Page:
3. Plan out questions and have a goal in mind – The first question I ask in a first phone call is “what are your goals for your case.” Believe it or not, Family Law often becomes about the principal of the matter or revenge… you’re often feeling angry still from an event or scenarios that led to the divorce, or you are upset that co-parenting is not going the way it should be. However, we need a clear, attenable goal to assist you in your case. We must be able to quantify what you’re asking or request the court take a specific step or action to get you to your end goal. Family Law attorneys charge by the 1/10 of an hour, meaning every 6 minutes is a .1. You will find your money is well-spent and feel better about your interaction with your attorney, if you are both fully prepared before a phone call. Have a game plan and a list of questions planned out – this will save you money in the long run. We will be able to answer those questions and have a clear goal in mind so that we can together formulate the steps needed in your case. I also recommend drafting an email with a list of specific questions. You may get a more informative answer if your attorney has time to think/research a more well-prepared response, rather than being caught off guard on a phone call. I love when Clients send me a list of questions prior to our telephonic appointment to discuss, that way I can prepare and have answers ready and a plan of action to present.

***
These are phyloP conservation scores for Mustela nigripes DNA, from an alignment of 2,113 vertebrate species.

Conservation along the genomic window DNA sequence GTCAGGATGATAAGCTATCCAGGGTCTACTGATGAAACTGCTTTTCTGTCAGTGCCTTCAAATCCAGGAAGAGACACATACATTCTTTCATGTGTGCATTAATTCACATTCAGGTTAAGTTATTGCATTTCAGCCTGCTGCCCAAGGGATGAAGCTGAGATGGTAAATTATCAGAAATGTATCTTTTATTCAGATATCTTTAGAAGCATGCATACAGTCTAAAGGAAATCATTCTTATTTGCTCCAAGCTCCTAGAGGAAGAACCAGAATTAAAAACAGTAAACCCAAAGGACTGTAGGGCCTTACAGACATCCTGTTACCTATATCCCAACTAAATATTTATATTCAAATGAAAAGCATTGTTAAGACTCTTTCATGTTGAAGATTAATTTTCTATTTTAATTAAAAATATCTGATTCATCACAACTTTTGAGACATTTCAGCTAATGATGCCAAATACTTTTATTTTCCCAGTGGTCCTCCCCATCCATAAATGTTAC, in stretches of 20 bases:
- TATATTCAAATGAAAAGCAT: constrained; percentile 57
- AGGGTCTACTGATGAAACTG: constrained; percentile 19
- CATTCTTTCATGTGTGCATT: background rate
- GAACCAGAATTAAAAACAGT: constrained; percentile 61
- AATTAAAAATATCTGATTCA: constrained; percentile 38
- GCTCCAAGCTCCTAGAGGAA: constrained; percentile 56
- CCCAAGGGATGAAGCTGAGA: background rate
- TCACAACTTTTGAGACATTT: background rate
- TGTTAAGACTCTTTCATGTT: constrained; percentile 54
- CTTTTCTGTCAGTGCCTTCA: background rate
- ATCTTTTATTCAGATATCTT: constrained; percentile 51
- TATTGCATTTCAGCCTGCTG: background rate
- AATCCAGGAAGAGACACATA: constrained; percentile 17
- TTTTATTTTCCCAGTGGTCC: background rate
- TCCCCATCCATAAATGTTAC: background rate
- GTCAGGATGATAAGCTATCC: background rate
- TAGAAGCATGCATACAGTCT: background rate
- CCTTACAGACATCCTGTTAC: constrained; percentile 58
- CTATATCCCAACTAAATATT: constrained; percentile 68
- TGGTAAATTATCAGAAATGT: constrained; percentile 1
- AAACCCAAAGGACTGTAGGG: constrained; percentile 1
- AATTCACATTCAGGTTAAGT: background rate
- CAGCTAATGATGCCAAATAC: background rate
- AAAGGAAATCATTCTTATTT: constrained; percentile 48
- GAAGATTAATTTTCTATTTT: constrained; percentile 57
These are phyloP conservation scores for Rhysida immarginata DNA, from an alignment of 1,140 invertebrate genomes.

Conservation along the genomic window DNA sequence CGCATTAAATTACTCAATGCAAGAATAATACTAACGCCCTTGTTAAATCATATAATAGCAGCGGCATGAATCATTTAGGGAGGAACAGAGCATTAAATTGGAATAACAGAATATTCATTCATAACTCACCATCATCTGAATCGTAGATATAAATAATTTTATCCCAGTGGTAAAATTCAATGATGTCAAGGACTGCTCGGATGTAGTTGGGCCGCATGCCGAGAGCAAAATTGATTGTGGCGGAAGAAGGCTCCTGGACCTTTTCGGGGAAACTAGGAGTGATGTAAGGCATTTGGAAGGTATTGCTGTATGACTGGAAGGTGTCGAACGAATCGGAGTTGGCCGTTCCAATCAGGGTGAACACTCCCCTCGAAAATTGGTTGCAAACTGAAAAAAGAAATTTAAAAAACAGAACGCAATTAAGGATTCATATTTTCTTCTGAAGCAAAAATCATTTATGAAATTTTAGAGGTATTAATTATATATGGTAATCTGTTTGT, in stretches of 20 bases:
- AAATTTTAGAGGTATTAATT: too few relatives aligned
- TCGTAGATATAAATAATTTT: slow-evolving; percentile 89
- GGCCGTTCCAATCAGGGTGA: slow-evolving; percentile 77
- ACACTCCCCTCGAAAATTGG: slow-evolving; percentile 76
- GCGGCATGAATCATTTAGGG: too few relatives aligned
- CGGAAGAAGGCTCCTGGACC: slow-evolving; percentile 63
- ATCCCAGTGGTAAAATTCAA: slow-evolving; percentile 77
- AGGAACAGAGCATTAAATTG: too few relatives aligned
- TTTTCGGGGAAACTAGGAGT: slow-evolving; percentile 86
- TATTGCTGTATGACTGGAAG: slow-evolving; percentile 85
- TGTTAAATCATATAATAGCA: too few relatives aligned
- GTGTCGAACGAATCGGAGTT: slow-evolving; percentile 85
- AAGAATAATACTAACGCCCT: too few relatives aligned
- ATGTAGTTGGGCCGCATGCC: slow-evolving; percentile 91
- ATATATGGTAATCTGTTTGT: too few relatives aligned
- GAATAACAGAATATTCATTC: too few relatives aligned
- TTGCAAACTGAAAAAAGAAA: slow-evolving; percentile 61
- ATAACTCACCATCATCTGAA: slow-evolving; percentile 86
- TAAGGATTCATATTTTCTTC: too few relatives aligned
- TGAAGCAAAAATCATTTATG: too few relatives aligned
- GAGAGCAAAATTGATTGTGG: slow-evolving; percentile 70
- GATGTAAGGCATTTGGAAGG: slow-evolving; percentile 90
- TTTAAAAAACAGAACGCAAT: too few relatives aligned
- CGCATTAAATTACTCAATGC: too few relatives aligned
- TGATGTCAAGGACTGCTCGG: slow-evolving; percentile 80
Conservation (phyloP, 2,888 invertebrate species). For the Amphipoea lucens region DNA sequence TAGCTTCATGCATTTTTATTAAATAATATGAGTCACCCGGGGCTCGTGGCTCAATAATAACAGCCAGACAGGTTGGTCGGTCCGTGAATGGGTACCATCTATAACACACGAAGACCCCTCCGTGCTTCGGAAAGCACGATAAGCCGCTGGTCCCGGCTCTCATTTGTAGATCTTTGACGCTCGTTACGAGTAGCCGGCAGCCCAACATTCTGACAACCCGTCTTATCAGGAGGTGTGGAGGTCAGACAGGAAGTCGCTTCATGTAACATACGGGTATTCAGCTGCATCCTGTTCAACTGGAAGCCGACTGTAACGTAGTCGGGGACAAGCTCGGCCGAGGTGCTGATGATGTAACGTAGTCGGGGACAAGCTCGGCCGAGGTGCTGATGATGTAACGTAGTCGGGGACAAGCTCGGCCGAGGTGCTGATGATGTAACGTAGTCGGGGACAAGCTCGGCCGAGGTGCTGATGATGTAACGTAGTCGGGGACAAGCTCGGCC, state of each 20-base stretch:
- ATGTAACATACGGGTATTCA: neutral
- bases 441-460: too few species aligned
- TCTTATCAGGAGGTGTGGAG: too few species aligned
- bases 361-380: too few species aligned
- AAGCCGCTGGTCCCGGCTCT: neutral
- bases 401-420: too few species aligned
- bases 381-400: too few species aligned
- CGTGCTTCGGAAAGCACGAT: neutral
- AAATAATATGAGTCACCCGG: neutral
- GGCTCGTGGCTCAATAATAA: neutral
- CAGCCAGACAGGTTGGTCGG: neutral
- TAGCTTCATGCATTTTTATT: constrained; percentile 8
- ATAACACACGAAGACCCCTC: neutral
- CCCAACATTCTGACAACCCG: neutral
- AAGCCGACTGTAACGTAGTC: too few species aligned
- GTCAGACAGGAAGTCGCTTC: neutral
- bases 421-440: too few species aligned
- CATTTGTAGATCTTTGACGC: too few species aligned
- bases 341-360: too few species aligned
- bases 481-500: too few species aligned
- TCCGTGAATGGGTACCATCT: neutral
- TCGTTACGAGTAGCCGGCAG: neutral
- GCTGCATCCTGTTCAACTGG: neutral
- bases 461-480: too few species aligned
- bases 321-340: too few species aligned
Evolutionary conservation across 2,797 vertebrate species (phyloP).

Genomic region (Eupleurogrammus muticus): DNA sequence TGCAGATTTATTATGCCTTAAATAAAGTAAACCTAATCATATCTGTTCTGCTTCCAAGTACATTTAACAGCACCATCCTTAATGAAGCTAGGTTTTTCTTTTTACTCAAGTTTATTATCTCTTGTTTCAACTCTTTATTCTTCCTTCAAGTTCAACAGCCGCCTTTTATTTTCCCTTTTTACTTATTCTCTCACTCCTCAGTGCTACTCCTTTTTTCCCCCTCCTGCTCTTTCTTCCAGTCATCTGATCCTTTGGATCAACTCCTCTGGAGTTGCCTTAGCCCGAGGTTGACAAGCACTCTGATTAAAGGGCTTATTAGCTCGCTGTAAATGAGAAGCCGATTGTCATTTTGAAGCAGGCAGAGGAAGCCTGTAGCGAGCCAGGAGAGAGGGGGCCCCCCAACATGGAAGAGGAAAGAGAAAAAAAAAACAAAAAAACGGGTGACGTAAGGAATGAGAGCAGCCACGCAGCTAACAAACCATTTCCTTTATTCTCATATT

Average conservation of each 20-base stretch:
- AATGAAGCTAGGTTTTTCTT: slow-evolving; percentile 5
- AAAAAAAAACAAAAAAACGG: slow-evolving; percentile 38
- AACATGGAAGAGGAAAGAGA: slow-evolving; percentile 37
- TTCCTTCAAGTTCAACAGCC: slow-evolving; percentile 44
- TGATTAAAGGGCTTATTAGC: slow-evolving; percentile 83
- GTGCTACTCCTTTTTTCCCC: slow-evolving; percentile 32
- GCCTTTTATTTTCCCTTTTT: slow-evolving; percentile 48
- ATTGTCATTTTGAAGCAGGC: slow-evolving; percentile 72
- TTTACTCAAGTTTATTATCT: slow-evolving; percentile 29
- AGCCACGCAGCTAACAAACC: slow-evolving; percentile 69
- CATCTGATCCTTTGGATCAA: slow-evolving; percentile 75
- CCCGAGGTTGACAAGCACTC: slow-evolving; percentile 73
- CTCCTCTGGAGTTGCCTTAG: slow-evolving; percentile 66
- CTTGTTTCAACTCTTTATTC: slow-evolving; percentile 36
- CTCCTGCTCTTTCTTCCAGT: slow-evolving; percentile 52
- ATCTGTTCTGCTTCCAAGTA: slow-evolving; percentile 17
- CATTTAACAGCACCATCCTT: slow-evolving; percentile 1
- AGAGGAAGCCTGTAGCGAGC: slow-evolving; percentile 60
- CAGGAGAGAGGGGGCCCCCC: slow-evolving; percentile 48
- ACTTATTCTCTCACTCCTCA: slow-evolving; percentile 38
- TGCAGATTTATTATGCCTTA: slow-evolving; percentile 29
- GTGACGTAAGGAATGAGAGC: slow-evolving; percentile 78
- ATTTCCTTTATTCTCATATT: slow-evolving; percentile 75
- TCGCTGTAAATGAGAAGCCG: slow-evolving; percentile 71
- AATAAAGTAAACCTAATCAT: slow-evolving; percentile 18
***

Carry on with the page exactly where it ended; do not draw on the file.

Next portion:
4. Manage your expectations – We do not have a magic wand and we cannot make all your problems disappear, but what we can do is give you an honest, realistic breakdown of your case dependent on the facts you give us and the documents presented for our review. You may not like those answers, but you hired us to give you that honest opinion of your situation or how assets will be split, or the custody percentage you’re likely to receive. Attorneys must follow the law and we are restrained on our ability to help under the law. We must work with the facts presented and pursuant to California Law, while preparing for a Court Hearing or drafting your paperwork. We can only make happen what is available to us as an option under the Law.